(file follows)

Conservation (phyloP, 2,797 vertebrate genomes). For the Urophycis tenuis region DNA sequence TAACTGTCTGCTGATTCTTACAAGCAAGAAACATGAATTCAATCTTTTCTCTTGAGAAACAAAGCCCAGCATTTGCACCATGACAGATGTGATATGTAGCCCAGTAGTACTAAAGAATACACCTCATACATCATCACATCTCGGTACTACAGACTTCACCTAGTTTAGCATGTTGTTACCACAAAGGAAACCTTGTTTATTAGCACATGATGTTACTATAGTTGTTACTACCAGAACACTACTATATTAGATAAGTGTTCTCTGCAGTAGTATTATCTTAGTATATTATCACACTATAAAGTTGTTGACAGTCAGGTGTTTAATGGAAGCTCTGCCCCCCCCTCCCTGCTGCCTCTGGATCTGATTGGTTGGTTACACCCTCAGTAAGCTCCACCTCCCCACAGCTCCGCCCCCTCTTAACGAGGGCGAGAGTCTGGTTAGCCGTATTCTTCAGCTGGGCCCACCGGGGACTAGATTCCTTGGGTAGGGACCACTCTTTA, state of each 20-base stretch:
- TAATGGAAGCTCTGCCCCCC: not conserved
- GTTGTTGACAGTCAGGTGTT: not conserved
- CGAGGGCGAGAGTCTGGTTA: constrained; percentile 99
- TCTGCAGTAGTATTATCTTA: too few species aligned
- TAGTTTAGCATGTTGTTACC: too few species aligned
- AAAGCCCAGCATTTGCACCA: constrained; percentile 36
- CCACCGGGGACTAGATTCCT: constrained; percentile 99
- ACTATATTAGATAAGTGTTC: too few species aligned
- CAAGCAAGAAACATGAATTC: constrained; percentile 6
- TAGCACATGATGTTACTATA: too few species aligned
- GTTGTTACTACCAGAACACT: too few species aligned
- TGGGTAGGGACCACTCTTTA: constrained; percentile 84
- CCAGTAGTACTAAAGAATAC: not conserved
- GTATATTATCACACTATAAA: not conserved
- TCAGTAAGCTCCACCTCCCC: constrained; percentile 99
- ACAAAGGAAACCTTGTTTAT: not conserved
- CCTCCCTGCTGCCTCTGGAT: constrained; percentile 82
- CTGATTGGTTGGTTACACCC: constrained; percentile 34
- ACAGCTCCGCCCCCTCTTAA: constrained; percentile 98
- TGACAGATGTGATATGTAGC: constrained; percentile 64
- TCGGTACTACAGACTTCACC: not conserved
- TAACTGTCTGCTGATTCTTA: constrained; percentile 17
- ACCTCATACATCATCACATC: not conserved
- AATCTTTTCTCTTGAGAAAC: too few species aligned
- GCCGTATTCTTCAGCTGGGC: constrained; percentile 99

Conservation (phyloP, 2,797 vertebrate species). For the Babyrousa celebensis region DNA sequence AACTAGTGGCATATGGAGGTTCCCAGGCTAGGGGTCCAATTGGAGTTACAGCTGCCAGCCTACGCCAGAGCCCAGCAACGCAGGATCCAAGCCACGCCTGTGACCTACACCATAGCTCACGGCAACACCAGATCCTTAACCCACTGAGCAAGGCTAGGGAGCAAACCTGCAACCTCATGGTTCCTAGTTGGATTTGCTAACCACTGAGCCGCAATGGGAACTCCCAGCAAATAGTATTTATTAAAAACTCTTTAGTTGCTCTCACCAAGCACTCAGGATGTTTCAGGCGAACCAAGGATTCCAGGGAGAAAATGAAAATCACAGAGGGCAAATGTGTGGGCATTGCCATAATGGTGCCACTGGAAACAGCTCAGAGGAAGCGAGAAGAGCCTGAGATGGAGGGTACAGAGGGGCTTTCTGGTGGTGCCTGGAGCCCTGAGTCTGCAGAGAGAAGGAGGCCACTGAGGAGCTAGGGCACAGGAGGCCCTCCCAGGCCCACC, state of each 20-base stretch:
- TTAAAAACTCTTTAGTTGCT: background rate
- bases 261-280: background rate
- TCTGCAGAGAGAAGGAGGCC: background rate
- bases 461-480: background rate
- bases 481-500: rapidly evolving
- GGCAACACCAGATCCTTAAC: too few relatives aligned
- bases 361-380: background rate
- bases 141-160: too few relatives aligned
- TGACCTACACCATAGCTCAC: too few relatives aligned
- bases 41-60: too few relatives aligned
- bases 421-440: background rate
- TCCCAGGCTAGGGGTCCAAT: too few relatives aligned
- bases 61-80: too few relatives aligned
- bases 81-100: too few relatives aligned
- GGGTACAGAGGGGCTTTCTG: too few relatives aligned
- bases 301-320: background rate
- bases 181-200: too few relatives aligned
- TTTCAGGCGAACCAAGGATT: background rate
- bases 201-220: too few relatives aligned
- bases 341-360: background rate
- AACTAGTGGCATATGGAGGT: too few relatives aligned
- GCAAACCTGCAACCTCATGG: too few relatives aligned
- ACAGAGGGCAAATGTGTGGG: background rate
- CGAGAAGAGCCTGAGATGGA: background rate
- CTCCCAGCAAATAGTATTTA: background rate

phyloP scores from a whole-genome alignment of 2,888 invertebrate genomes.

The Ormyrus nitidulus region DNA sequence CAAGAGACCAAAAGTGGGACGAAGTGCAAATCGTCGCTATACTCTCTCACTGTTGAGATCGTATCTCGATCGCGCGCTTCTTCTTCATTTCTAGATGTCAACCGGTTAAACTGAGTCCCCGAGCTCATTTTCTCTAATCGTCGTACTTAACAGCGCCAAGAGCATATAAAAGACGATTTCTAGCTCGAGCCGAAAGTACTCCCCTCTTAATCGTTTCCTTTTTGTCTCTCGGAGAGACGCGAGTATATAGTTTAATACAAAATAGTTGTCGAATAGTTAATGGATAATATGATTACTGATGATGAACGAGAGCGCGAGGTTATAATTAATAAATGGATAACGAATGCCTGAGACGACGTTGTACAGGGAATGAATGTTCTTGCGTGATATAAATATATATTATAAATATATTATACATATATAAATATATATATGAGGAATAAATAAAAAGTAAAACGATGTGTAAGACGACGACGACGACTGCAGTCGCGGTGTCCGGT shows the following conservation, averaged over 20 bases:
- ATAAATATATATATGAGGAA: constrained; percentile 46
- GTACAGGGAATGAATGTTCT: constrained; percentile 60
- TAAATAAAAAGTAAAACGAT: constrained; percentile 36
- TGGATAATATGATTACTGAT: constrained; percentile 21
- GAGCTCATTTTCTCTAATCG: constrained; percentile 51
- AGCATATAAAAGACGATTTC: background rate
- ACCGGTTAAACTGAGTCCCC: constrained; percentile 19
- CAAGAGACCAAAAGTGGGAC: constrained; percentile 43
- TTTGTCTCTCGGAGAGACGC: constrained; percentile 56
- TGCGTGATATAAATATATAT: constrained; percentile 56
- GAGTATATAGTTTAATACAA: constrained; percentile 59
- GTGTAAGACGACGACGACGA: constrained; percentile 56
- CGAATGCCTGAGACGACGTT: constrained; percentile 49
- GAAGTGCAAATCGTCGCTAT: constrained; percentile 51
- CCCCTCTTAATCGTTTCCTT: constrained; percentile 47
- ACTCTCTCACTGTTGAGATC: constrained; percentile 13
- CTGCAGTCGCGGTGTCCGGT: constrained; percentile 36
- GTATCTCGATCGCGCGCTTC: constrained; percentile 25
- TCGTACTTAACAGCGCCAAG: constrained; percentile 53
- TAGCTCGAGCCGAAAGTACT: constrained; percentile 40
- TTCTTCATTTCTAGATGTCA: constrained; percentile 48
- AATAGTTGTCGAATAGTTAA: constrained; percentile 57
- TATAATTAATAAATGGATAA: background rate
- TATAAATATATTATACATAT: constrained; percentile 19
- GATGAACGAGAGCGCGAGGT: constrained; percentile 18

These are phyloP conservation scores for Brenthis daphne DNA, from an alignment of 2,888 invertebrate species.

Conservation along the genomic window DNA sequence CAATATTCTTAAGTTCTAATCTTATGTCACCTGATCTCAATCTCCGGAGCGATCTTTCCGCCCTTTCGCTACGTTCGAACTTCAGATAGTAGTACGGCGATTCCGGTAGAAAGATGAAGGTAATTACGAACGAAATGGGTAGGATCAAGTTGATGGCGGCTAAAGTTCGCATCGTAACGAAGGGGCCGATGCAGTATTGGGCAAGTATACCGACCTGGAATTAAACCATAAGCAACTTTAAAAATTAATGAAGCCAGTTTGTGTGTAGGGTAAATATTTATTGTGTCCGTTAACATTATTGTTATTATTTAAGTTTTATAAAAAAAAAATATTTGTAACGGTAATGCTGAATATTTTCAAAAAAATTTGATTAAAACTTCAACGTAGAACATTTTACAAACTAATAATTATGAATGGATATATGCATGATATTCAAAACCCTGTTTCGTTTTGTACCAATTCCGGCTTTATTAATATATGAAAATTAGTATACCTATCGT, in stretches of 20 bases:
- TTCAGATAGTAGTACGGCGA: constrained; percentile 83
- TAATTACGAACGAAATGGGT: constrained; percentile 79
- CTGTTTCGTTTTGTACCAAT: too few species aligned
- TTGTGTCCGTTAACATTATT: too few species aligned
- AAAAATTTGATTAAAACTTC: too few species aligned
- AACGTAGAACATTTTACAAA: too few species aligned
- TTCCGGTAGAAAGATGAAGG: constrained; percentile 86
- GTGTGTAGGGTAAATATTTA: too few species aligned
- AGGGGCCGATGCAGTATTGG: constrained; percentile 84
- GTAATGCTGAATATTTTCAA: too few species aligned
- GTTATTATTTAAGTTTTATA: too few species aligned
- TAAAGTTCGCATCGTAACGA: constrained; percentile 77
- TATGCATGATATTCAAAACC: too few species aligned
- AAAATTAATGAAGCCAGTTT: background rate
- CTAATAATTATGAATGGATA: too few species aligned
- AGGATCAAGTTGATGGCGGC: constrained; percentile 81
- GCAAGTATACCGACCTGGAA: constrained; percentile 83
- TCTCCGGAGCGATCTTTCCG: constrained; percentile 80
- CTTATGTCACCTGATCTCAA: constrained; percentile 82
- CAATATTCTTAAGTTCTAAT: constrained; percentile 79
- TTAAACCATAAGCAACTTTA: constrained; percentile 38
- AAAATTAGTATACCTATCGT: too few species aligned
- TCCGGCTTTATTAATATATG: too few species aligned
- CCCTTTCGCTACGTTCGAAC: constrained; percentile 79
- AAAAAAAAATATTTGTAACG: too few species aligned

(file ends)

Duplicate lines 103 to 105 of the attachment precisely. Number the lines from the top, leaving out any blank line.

- AAAATTAGTATACCTATCGT: too few species aligned
- TCCGGCTTTATTAATATATG: too few species aligned
- CCCTTTCGCTACGTTCGAAC: constrained; percentile 79